When I was about 12 years old, my granny bought me a subscription to National Geographic magazine. I remember the first one I received in the mail was the July 2002 edition. Inside the magazine’s distinguishable yellow border was the issue’s cover photo of a bald eagle. The feature story, Majesty in Motion, was about the national animal of the United States of America and how the species was on the brink of extirpation in the contiguous United States. National efforts contributed to the recovery of the bald eagle, and in June 2007, nearly five years after the magazine’s publication, the bald eagle was finally removed from the List of Endangered and Threatened Wildlife in the Lower 48 States.

President Richard Nixon signed the Endangered Species Act into law in 1973, and according to the Resources for the Future official website, the ESA has proven to be more than 99 percent successful at preventing extinction. Over the years, scientists have estimated that at least 227 species would have likely gone extinct had it not have been for the law’s passing.

Four years into my National Geographic subscription, in July 2006, I finally received an issue highlighting my favorite animal –the giant panda. The article was a glimpse of hope for the species because in 2006, there were a total of 40 panda reserves in China, which was 27 more than there had been eight years prior. This meant that the initial report submitted by scientists that year could have been underestimated by at least 1,000 pandas. I remember being ecstatic over that article because that was at least an additional 1,000 pandas unaccounted for living somewhere in the wild. I was sad for my favorite animal, but there was hope.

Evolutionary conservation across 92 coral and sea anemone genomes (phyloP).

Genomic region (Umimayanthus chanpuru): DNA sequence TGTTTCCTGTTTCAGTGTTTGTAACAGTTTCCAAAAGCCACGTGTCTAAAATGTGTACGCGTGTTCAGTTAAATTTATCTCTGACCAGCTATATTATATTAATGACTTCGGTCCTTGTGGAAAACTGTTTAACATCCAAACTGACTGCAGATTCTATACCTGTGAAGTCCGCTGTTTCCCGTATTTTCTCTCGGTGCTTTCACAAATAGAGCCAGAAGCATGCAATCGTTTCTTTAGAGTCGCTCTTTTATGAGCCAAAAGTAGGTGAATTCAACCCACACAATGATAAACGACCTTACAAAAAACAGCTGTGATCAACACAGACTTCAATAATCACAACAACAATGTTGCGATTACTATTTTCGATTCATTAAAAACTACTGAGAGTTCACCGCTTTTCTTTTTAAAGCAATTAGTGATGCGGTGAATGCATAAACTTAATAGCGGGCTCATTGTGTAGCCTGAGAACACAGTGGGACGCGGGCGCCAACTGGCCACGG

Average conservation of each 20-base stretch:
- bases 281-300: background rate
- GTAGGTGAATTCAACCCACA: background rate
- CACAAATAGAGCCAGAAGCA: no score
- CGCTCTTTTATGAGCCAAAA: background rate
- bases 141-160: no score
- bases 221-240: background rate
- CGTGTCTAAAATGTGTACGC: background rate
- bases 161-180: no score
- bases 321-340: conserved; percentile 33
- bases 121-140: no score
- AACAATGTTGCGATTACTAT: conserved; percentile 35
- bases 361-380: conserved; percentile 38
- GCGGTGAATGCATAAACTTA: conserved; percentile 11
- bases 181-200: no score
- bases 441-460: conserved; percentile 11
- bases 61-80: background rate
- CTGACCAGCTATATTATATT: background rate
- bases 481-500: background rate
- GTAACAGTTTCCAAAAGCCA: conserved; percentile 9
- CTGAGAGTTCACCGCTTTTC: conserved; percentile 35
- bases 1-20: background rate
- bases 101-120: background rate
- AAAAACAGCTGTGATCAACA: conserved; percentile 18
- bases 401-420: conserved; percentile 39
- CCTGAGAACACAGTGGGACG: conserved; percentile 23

That hope paid off. As of recent, the giant panda is no longer an endangered species. Just last week, Bradley sent me an article from CNN’s website about the latest buzz in the animal kingdom. The article said that an increase in available habitat caused the giant panda population to rise 17 percent. Similar to the ESA, the Chinese government initiated the recovery of the giant panda in 1970, and since then it has been the focus of one of the most intensive, high-profile campaigns to recover an endangered species. The CNN article took me back to my National Geographic days, and it reminded me of how sad I was to read the news about my favorite animal. Ten years later, I read that the giant panda has been downgraded from endangered to vulnerable. I’m so glad Bradley sent me that article. It made my day and restored my hope in knowing that even if chances are slim, there is still hope.

Kayla Beaty is art director for the Times-Journal. She can be reached at kbeaty@times-journal.com.

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